The process of barrel-aging a beer is meant to infuse additional flavor and aroma characteristics in a base brew. The elements passed from barrel to beer are influenced by many factors, such as the native aspects of the wood, any bacteria found in the barrel, and previous usage and treatment of the barrel (in addition to time, temperature, et cetera). An oak barrel, for example, provides hint of vanilla to whatever liquid it comes in contact with. Microorganisms that penetrate the wood in barrels may contribute funk to wild ales. And if the barrel was once used to store another liquid, those remnants can seep out and mix with the new beer.
Bourbon, rum, and tequila barrels are the most popular choices for aging beer. These barrels work well with strong, sweet stouts that can hold up to the biting, acidic characteristics of the liquor. But wine barrels are another excellent source for pushing beer in new directions. The more delicate notes from red and white wine barrels can enhance a variety of both dark and light beers. Here are a five wine barrel-aged beers to search out.
Russian River Brewing Company
Russian River Brewing Company brews up a brown ale and then ages it in barrels that previously held Sonoma County Pinot Noir. Each barrel is loaded with sour cherries and the souring bacteria triple threat of Pediococcus, Brettanomyces, and Lactobacillus. The resulting sour beer is unlike any brown ale you’ve had before. It’s funky, tart and lush with a smooth red wine finish.
A longtime favorite of beer nerds, The Abyss is an amalgamation of 6 malts, 4 hop varieties, and other additions including cherry bark and licorice. Deschutes Brewery then ages the beer in bourbon, new Oregon Oak, and wine barrels. Those privileged to pick up a bottle of the annual limited annual release are treated to a rich, complex, and dense beer that won a platinum medal at the 2018 World Beer Awards.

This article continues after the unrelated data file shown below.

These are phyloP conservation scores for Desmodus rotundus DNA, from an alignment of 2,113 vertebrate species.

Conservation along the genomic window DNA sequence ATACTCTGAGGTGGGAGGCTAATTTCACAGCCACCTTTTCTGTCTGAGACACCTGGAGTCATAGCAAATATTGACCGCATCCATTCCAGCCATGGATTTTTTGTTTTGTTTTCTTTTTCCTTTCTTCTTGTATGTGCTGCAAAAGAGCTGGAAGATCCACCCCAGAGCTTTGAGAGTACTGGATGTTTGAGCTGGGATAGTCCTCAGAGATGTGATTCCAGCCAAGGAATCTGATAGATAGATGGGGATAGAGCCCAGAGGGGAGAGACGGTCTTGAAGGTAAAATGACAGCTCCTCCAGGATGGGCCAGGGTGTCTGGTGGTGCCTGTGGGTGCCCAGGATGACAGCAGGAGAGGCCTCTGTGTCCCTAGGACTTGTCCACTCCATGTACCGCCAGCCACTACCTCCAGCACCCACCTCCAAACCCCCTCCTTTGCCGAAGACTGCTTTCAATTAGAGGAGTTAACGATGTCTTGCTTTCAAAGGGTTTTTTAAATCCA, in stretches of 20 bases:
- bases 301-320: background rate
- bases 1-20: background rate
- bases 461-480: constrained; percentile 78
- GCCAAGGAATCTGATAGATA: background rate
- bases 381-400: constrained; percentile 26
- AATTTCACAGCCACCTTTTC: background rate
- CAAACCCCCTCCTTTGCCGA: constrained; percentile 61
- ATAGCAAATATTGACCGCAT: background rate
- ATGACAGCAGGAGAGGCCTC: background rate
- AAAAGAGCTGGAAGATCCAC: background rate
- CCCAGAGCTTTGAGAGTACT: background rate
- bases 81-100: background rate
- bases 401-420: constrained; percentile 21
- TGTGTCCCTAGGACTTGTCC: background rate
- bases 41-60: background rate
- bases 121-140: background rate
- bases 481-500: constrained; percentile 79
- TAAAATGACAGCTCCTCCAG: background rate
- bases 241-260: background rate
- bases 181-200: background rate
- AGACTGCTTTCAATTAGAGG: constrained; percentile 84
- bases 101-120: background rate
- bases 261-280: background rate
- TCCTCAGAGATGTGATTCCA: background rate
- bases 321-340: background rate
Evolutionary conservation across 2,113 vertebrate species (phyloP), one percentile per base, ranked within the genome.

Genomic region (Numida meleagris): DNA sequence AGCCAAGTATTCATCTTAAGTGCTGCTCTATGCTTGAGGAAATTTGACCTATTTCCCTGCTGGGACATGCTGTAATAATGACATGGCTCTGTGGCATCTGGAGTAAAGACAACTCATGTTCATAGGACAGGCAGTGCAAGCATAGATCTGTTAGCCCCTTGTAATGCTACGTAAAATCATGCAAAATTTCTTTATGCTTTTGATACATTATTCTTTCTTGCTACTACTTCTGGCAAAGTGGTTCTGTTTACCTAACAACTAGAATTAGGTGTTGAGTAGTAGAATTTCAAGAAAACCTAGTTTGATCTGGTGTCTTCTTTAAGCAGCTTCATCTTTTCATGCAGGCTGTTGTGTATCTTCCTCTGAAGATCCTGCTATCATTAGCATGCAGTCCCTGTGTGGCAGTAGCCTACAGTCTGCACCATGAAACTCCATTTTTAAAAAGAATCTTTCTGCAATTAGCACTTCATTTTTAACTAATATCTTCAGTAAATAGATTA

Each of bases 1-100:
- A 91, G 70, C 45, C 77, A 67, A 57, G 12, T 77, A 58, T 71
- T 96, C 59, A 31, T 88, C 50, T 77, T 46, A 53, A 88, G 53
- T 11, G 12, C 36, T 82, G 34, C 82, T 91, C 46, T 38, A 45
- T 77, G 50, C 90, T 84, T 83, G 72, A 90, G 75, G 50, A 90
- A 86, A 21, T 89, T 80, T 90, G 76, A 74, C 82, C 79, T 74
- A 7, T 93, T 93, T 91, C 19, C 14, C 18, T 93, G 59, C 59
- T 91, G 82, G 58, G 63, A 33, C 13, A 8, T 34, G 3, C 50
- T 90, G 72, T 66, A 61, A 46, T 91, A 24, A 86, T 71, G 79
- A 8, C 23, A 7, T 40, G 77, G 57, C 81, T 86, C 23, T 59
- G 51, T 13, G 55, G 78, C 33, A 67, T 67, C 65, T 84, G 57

Allagash Brewing Company
One of Allagash’s esteemed Coolship series releases, Pêche is a Belgian Fruit Lambic with 7.3 percent alcohol by volume. The simple Belgian-style base beer is fermented in the brewery’s traditional open-air coolship followed by 2 years of aging in French Oak wine barrels. Then, the beer spends five months sitting on fresh peaches. The beer is simultaneously sweet and tart, with the sour funk, oak and peaches taking center stage.
Coastal Empire Beer Company
This outstanding beer from Coastal Empire Beer Co. takes the brewery’s Imperial Chocolate Stout and ages it in red wine barrels for six months. The resulting beer is a blend of chocolate, raspberry, and mulled wine flavors buoyed by a creamy mouthfeel.
Anchorage Brewing Company
Anchorage Brewing Company’s Darkest Hour is a triple-fermented Belgian Style Imperial Stout brewed with Summit hops. The first fermentation is with a Belgian yeast. The second is in Pinot Noir and rye whiskey barrels. The final step is bottle fermentation with a wine yeast. There is a grape must bite that comes through in the taste, standing up to the sweetness of dark chocolate, vanilla, and molasses.
- Pumpkin beer is everyone’s fall obsession, but these ales actually taste good
- Take a break from pumpkin beer: The best Oktoberfest beers to drink this fall
- Kick off Hispanic heritage month with these 2 incredible tequila drink recipes from mixologist Javier Ramirez
- A beginner’s guide to sherry wine, an incredibly misunderstood drink
- A California wine company illegally aged wine in the ocean, and now 2,000 bottles have been destroyed